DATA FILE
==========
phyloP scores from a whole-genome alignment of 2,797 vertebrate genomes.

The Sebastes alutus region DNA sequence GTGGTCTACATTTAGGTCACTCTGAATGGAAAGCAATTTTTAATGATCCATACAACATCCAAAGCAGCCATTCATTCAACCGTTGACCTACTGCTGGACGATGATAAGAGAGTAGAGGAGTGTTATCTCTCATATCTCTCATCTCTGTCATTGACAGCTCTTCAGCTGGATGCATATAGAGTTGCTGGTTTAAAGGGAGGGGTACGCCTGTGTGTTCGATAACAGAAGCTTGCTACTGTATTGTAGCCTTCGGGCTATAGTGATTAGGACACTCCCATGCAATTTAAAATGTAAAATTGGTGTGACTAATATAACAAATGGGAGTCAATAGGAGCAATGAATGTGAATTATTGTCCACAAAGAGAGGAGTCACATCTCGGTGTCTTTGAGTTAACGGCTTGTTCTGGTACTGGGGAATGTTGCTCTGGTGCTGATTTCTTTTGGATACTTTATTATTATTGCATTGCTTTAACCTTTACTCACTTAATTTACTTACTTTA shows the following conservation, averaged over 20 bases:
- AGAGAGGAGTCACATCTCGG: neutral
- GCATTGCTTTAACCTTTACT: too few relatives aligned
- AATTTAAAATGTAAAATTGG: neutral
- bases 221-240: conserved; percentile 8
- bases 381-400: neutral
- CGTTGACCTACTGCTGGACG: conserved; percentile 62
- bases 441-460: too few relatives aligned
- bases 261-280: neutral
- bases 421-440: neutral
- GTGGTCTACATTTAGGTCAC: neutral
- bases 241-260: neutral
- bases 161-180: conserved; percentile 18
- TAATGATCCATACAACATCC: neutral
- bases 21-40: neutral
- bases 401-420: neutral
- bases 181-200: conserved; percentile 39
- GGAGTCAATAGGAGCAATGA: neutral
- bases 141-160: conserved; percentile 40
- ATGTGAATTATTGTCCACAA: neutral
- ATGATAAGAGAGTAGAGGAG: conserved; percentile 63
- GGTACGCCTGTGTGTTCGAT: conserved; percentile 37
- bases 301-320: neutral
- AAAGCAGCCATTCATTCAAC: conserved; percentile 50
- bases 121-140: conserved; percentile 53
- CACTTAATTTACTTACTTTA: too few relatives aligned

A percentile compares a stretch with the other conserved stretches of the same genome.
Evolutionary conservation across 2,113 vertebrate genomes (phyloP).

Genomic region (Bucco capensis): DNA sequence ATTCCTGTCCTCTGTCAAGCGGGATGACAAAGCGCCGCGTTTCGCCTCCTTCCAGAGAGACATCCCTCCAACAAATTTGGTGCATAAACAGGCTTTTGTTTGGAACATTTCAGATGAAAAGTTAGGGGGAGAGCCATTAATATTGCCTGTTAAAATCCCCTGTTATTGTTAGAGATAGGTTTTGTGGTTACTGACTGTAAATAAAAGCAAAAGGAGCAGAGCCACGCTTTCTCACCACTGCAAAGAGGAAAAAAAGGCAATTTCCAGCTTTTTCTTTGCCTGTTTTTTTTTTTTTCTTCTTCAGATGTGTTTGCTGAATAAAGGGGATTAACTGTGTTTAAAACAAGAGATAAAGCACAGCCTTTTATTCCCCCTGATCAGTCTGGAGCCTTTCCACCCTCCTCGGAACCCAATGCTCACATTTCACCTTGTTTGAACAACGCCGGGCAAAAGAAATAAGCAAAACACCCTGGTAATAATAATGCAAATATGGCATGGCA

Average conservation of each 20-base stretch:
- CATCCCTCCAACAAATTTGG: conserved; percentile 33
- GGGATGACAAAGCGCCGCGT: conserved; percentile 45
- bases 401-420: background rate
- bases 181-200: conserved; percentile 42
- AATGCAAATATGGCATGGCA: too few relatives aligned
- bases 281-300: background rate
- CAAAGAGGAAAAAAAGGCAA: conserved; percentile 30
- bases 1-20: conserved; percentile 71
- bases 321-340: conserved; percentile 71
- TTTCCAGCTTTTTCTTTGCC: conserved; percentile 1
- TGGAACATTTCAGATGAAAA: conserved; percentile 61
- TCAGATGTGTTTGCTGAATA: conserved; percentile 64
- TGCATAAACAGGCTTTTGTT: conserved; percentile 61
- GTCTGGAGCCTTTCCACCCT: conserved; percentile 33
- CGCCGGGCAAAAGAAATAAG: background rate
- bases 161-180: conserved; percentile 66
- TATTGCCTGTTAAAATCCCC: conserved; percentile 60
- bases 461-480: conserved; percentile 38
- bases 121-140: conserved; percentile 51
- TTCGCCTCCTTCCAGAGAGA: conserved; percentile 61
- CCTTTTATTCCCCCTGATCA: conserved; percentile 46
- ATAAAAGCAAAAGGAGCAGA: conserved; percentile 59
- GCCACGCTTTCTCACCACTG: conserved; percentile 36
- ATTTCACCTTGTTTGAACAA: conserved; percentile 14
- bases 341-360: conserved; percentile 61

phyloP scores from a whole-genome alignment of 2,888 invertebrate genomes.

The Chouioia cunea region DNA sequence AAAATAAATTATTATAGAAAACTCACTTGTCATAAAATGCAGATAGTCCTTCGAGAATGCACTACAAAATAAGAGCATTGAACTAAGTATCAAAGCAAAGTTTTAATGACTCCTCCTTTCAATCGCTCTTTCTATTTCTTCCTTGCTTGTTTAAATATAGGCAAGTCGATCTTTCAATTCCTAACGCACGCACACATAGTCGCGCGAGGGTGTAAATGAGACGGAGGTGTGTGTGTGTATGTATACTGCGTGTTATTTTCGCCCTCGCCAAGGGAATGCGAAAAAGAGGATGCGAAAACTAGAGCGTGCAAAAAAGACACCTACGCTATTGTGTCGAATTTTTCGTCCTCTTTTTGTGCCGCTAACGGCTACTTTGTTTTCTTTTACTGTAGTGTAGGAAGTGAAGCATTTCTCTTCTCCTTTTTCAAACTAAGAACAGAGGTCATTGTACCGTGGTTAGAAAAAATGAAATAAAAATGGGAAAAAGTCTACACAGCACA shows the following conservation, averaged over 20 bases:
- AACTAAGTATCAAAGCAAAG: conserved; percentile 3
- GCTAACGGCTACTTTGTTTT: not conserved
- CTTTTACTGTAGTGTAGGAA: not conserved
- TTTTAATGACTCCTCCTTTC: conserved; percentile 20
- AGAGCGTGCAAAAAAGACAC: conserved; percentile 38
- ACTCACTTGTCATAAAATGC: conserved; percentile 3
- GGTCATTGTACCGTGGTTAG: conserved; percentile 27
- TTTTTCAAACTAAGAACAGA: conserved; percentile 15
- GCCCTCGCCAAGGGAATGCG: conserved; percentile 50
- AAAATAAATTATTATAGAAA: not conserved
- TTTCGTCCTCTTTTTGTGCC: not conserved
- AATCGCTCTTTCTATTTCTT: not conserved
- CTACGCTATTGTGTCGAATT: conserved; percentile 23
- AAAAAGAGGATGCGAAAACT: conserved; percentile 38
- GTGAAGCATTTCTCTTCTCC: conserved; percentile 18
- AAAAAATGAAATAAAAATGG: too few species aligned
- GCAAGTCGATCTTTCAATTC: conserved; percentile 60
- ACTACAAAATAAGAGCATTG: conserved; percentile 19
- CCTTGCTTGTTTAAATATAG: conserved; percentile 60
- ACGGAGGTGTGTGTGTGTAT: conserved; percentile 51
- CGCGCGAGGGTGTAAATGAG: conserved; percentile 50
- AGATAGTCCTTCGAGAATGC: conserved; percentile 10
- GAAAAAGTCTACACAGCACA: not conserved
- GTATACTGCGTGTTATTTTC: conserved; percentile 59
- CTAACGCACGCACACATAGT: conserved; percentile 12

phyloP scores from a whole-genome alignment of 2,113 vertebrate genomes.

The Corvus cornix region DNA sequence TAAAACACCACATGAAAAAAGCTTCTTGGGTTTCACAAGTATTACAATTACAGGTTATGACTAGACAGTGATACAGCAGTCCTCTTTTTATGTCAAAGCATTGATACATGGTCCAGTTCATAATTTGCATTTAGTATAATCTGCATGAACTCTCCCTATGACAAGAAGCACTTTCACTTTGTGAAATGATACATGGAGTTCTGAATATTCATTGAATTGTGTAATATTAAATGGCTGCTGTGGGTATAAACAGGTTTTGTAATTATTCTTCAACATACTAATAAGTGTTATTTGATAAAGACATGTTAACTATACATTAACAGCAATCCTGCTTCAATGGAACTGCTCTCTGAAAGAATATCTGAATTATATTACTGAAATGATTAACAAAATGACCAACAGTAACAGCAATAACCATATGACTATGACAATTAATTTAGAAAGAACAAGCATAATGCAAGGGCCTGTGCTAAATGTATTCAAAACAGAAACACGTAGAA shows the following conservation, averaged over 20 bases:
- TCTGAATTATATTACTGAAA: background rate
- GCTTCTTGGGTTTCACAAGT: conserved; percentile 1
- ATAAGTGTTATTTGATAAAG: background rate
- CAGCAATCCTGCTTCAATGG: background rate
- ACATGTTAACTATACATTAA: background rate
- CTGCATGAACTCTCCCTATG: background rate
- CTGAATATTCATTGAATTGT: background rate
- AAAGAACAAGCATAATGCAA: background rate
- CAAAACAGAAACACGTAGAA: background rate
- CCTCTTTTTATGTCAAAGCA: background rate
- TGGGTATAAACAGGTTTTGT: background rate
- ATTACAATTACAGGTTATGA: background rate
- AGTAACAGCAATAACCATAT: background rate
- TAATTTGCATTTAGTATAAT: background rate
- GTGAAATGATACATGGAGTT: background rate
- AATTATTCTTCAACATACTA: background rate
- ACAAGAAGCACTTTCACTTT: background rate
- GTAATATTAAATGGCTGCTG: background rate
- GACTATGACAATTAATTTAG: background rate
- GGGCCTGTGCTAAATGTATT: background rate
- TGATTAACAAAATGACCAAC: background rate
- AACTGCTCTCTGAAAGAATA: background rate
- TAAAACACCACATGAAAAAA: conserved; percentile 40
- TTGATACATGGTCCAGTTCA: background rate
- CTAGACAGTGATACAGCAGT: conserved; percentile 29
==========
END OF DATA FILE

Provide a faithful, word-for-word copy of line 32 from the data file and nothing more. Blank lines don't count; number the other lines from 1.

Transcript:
- CATCCCTCCAACAAATTTGG: conserved; percentile 33